The Secret Of Power

The Secret of Power is a short book I received for free when I subscribed to the Sword of the Lord newspaper, but normally sells for $6.99. It is a very short book indeed — a little over 60 pages — and is a great, concise overview of the Holy Spirit, and how He differs from Christ Jesus and God the Father.

I have always been interested in knowing more about the Holy Spirit, because of all three persons of the Trinity, He seems to be the one I (along with most people) have the hardest time wrapping my head around, and is often the least discussed in sermons.

Luckily, this great, simple-to-read book covers the topic in a surprising amount of detail for its length, and starts with differences between the persons of the Trinity, moves to verification of the Holy Spirit’s existence, explanation of the spiritual nature and assistance He provides, and wraps up with a pretty thorough look at the twelve disciples and Paul, and their spiritual and personal changes after being filled with the Holy Spirit at Pentecost.

I only saw one minor typo in the book, and the author was excellent about quoting scripture in a very straightforward and easy-to-digest manner. Now, I do wish the book was another 20-30 pages long to dig deeper into the topics discussed, but what I love about this is how anyone could easily pick this up and read it in a couple sittings, on any given day or two.

If you want a nice overview of the Holy Spirit and how He can help in people’s lives, I would say either subscribe to that newspaper like I did and get this free, or just seek out a copy and buy it directly. It’s worth reading.

Dollars And Sense – What The Bible Says About You And Your Money

I had received this 20+ year old book this past Christmas from my parents, as part of a small finance-planning organizer bundle they gave me and initially I figured it’d be a quick-read.

Written by Larry Burkett — a Biblical finance radio host from years ago — Dollars and Sense was only a couple hundred pages long, with each page covering a new keyword, and a related verse supporting the subject matter above. The main point of it was to give Christians a solid overview of key, wealth-related Biblical ideas.

Originally I planned to finish reading this book and review it nearly two months ago, but this title — unfortunately — was so unpleasant to finish that I had to push myself to get through it at least a dozen times. The way the content was presented and the “tone” of the author made me dread even opening the book. But, since it was a gift — and should be easy to finish — I felt obligated to read it.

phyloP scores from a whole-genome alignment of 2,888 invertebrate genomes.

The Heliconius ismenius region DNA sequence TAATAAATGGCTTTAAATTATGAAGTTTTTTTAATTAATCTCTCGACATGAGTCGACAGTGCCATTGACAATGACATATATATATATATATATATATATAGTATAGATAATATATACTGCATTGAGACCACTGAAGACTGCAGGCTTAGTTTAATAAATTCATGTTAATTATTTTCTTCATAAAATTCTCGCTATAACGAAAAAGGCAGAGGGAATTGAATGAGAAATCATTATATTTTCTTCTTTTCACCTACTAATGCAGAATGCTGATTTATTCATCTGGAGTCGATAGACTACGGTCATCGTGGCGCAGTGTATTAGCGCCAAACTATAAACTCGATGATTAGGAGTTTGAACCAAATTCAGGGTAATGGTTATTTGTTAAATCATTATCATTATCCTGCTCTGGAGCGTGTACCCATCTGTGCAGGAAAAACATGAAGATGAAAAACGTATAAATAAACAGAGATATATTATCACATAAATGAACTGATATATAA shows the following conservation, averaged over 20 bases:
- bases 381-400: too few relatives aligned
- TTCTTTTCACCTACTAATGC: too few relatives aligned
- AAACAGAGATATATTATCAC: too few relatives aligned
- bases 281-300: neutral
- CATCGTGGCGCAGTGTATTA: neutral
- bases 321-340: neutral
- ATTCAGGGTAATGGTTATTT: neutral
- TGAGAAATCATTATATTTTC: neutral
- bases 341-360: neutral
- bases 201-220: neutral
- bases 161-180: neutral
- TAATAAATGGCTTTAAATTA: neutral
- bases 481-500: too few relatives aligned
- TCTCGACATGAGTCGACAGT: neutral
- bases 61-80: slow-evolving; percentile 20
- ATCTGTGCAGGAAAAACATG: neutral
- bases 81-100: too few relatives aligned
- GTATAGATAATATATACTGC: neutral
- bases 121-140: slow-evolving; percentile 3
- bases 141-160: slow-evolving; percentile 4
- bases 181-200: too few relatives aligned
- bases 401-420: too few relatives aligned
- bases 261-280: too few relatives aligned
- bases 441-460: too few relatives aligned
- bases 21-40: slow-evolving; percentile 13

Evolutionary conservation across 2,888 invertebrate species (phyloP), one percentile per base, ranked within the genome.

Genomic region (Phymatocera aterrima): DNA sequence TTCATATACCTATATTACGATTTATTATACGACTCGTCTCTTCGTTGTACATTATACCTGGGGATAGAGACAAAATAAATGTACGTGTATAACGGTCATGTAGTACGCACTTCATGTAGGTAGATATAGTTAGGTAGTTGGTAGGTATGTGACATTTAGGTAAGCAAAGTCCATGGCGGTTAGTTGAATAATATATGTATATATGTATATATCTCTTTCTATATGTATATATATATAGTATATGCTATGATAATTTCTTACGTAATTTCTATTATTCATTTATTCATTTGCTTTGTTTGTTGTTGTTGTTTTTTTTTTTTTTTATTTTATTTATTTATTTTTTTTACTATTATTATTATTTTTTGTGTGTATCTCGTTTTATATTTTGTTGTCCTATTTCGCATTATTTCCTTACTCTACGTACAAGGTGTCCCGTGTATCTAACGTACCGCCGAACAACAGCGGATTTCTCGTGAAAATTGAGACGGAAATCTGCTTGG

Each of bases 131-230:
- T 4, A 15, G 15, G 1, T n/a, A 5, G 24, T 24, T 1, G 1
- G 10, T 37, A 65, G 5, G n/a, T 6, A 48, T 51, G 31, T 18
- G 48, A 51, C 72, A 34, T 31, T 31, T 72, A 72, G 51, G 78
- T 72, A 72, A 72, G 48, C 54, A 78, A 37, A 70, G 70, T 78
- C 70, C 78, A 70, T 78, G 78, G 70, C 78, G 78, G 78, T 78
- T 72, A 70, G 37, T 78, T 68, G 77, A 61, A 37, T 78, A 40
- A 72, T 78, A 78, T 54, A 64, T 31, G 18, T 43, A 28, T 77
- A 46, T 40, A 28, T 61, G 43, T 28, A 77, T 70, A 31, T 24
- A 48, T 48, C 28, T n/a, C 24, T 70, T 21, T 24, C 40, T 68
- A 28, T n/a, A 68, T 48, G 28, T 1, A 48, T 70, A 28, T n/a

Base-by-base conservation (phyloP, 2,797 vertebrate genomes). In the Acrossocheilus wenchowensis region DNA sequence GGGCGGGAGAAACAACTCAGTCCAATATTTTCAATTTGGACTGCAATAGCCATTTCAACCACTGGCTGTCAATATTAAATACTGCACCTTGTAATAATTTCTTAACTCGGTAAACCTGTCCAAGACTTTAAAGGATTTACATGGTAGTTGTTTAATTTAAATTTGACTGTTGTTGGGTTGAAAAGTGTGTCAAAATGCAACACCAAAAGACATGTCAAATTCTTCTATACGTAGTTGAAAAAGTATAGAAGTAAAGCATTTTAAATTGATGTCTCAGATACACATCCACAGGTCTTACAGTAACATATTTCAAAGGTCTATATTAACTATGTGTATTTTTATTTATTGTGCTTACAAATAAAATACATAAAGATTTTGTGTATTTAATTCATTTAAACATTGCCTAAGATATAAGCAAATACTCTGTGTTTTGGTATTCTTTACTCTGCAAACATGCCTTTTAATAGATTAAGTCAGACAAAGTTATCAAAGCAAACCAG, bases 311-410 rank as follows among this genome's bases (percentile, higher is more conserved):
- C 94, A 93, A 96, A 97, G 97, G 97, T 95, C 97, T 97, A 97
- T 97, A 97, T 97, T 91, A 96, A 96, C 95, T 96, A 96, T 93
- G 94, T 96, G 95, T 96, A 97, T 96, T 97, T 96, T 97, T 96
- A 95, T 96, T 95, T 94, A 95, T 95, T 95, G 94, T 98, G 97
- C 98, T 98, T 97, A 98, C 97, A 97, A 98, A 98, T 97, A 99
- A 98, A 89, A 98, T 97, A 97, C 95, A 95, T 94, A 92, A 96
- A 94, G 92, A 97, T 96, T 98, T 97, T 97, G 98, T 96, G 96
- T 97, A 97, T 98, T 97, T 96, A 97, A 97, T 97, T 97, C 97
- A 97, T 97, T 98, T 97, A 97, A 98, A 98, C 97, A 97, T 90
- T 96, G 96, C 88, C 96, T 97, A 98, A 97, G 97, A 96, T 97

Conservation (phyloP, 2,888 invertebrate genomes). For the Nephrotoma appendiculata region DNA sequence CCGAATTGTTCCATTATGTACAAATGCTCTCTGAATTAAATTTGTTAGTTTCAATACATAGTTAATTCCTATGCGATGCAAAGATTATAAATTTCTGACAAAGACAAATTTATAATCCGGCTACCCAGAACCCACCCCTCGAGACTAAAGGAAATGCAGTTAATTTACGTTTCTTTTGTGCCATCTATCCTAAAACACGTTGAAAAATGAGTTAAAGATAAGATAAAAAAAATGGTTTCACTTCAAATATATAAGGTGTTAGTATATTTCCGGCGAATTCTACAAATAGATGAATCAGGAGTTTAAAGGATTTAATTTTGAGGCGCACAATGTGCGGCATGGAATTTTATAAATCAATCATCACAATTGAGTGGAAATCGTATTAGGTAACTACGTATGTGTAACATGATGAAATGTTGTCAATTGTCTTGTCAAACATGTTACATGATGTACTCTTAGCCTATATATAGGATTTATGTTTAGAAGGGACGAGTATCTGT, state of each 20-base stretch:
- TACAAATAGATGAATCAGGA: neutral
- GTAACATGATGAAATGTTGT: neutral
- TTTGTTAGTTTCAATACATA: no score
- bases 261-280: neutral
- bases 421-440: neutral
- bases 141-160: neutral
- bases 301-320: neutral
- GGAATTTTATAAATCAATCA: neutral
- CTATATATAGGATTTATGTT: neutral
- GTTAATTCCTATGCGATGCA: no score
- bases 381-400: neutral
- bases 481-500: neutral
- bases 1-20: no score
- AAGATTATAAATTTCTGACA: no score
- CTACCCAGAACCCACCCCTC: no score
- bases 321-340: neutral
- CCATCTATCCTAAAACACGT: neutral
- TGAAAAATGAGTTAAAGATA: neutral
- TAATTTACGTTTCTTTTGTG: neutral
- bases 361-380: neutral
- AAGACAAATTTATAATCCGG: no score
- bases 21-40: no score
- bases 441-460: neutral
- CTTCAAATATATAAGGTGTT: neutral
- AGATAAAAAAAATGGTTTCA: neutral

The book had many core issues, which I’ll briefly touch on, including: 1) The book used the same verses over and over, for multiple topics. 2) The author merged verses together, without context, to support his message above them. 3) The translations used (TLB and NAS) are questionable in their accuracy, given so many context issues already present. 4) Sometimes Larry referenced parts of the Bible in support of his opinion, but the verse(s) below would then be something totally different. Confusing! 5) A few times words were clearly mentioned as being opposite — like “strength” and “cowardice” — even though they aren’t, just so a specific verse could be used. 6) Another issue was that often the verse used for a topic had nothing to do with the content above it at all, or was too generalized to make a connection. 7) Lastly, Burkett’s a guy who nags about modern-day tithing — multiple times — without giving the subject its proper, historical context.

Long-story short, I would say avoid this book at all costs. For it being so simplistic in style and so short, you should be able to get through it quickly — but instead you’ll likely be like me, and find it to be an absolute chore. Spend your precious time studying with God, using more valuable materials.

Handbook Of World Religions

2017-01-01-handbookofworldrThe Handbook of World Religions (HoWR) is a pretty interesting guide that gives a short summary of 50 different religions from all over the world, and then gives a Christian-centric comparison for each.

For example, for Juche — the state-allowed religion in North Korea — the book simply describes what “Sacred Text(s)” are read, followers’ views on the “Nature of God,” what they think about Jesus Christ, etc. Each religion covered also has information about its location, follower size, important details about significant figures in their history, holidays observed, as well as many other things that help paint an accurate picture of it in the reader’s mind.